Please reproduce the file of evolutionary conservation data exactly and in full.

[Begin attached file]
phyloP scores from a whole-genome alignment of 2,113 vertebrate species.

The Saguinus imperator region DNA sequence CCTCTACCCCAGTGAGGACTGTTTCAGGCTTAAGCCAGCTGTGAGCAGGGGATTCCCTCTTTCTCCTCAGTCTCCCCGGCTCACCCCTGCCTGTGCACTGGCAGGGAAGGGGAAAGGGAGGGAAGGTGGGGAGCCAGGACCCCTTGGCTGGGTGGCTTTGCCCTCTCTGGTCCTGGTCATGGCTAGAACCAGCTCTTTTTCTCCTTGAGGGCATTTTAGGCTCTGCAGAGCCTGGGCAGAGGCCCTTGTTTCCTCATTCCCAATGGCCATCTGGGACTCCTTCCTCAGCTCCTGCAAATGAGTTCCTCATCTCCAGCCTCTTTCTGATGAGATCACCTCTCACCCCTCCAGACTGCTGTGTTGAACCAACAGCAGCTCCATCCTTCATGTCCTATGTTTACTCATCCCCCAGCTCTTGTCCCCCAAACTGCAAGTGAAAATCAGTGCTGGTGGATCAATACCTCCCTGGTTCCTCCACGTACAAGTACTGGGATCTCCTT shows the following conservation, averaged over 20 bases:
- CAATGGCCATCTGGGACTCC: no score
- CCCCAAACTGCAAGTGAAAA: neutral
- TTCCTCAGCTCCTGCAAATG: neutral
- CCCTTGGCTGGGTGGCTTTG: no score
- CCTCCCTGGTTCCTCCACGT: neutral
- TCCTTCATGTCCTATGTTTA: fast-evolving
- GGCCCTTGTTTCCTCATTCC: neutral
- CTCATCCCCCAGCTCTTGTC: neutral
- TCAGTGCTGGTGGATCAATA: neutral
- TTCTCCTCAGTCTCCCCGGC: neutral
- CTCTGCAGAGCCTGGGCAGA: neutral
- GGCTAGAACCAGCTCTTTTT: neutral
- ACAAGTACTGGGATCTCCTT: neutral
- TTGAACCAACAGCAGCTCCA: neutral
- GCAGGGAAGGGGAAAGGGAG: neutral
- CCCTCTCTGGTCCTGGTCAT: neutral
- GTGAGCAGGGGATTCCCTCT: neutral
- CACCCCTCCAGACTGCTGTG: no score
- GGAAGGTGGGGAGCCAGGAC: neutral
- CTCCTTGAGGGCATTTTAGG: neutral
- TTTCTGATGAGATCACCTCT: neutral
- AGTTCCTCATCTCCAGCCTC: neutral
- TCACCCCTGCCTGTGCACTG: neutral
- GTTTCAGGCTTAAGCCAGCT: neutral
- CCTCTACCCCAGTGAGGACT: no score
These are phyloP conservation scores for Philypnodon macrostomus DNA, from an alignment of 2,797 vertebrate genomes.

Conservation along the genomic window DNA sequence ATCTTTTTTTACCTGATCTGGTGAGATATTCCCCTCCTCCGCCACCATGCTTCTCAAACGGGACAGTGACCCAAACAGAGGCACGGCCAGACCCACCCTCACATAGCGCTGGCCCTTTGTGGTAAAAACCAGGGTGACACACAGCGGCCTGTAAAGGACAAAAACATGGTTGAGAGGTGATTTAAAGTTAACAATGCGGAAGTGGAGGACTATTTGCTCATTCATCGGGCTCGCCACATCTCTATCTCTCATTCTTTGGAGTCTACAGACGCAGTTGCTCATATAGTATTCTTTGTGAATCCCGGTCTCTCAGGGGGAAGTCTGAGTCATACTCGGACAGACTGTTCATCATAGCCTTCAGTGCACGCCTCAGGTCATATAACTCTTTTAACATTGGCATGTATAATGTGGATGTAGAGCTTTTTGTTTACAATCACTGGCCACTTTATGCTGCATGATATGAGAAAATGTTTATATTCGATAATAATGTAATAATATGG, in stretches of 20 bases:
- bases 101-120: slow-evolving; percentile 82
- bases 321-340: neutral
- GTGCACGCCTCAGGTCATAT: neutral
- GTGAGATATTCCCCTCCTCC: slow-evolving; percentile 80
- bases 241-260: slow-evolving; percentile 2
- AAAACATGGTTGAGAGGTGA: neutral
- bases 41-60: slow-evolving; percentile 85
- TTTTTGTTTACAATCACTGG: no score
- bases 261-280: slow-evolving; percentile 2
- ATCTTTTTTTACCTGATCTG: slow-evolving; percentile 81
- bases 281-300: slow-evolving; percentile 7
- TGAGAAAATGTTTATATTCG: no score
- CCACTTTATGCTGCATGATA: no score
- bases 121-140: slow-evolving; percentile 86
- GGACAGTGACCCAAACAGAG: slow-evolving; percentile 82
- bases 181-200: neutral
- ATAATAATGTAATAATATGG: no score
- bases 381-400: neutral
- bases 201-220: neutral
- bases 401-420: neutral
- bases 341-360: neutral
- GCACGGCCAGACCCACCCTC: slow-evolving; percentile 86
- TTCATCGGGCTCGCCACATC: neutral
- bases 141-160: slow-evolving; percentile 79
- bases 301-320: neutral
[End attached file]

phyloP scores from a whole-genome alignment of 2,113 vertebrate species.

The Saguinus imperator region DNA sequence CCTCTACCCCAGTGAGGACTGTTTCAGGCTTAAGCCAGCTGTGAGCAGGGGATTCCCTCTTTCTCCTCAGTCTCCCCGGCTCACCCCTGCCTGTGCACTGGCAGGGAAGGGGAAAGGGAGGGAAGGTGGGGAGCCAGGACCCCTTGGCTGGGTGGCTTTGCCCTCTCTGGTCCTGGTCATGGCTAGAACCAGCTCTTTTTCTCCTTGAGGGCATTTTAGGCTCTGCAGAGCCTGGGCAGAGGCCCTTGTTTCCTCATTCCCAATGGCCATCTGGGACTCCTTCCTCAGCTCCTGCAAATGAGTTCCTCATCTCCAGCCTCTTTCTGATGAGATCACCTCTCACCCCTCCAGACTGCTGTGTTGAACCAACAGCAGCTCCATCCTTCATGTCCTATGTTTACTCATCCCCCAGCTCTTGTCCCCCAAACTGCAAGTGAAAATCAGTGCTGGTGGATCAATACCTCCCTGGTTCCTCCACGTACAAGTACTGGGATCTCCTT shows the following conservation, averaged over 20 bases:
- CAATGGCCATCTGGGACTCC: no score
- CCCCAAACTGCAAGTGAAAA: neutral
- TTCCTCAGCTCCTGCAAATG: neutral
- CCCTTGGCTGGGTGGCTTTG: no score
- CCTCCCTGGTTCCTCCACGT: neutral
- TCCTTCATGTCCTATGTTTA: fast-evolving
- GGCCCTTGTTTCCTCATTCC: neutral
- CTCATCCCCCAGCTCTTGTC: neutral
- TCAGTGCTGGTGGATCAATA: neutral
- TTCTCCTCAGTCTCCCCGGC: neutral
- CTCTGCAGAGCCTGGGCAGA: neutral
- GGCTAGAACCAGCTCTTTTT: neutral
- ACAAGTACTGGGATCTCCTT: neutral
- TTGAACCAACAGCAGCTCCA: neutral
- GCAGGGAAGGGGAAAGGGAG: neutral
- CCCTCTCTGGTCCTGGTCAT: neutral
- GTGAGCAGGGGATTCCCTCT: neutral
- CACCCCTCCAGACTGCTGTG: no score
- GGAAGGTGGGGAGCCAGGAC: neutral
- CTCCTTGAGGGCATTTTAGG: neutral
- TTTCTGATGAGATCACCTCT: neutral
- AGTTCCTCATCTCCAGCCTC: neutral
- TCACCCCTGCCTGTGCACTG: neutral
- GTTTCAGGCTTAAGCCAGCT: neutral
- CCTCTACCCCAGTGAGGACT: no score
These are phyloP conservation scores for Philypnodon macrostomus DNA, from an alignment of 2,797 vertebrate genomes.

Conservation along the genomic window DNA sequence ATCTTTTTTTACCTGATCTGGTGAGATATTCCCCTCCTCCGCCACCATGCTTCTCAAACGGGACAGTGACCCAAACAGAGGCACGGCCAGACCCACCCTCACATAGCGCTGGCCCTTTGTGGTAAAAACCAGGGTGACACACAGCGGCCTGTAAAGGACAAAAACATGGTTGAGAGGTGATTTAAAGTTAACAATGCGGAAGTGGAGGACTATTTGCTCATTCATCGGGCTCGCCACATCTCTATCTCTCATTCTTTGGAGTCTACAGACGCAGTTGCTCATATAGTATTCTTTGTGAATCCCGGTCTCTCAGGGGGAAGTCTGAGTCATACTCGGACAGACTGTTCATCATAGCCTTCAGTGCACGCCTCAGGTCATATAACTCTTTTAACATTGGCATGTATAATGTGGATGTAGAGCTTTTTGTTTACAATCACTGGCCACTTTATGCTGCATGATATGAGAAAATGTTTATATTCGATAATAATGTAATAATATGG, in stretches of 20 bases:
- bases 101-120: slow-evolving; percentile 82
- bases 321-340: neutral
- GTGCACGCCTCAGGTCATAT: neutral
- GTGAGATATTCCCCTCCTCC: slow-evolving; percentile 80
- bases 241-260: slow-evolving; percentile 2
- AAAACATGGTTGAGAGGTGA: neutral
- bases 41-60: slow-evolving; percentile 85
- TTTTTGTTTACAATCACTGG: no score
- bases 261-280: slow-evolving; percentile 2
- ATCTTTTTTTACCTGATCTG: slow-evolving; percentile 81
- bases 281-300: slow-evolving; percentile 7
- TGAGAAAATGTTTATATTCG: no score
- CCACTTTATGCTGCATGATA: no score
- bases 121-140: slow-evolving; percentile 86
- GGACAGTGACCCAAACAGAG: slow-evolving; percentile 82
- bases 181-200: neutral
- ATAATAATGTAATAATATGG: no score
- bases 381-400: neutral
- bases 201-220: neutral
- bases 401-420: neutral
- bases 341-360: neutral
- GCACGGCCAGACCCACCCTC: slow-evolving; percentile 86
- TTCATCGGGCTCGCCACATC: neutral
- bases 141-160: slow-evolving; percentile 79
- bases 301-320: neutral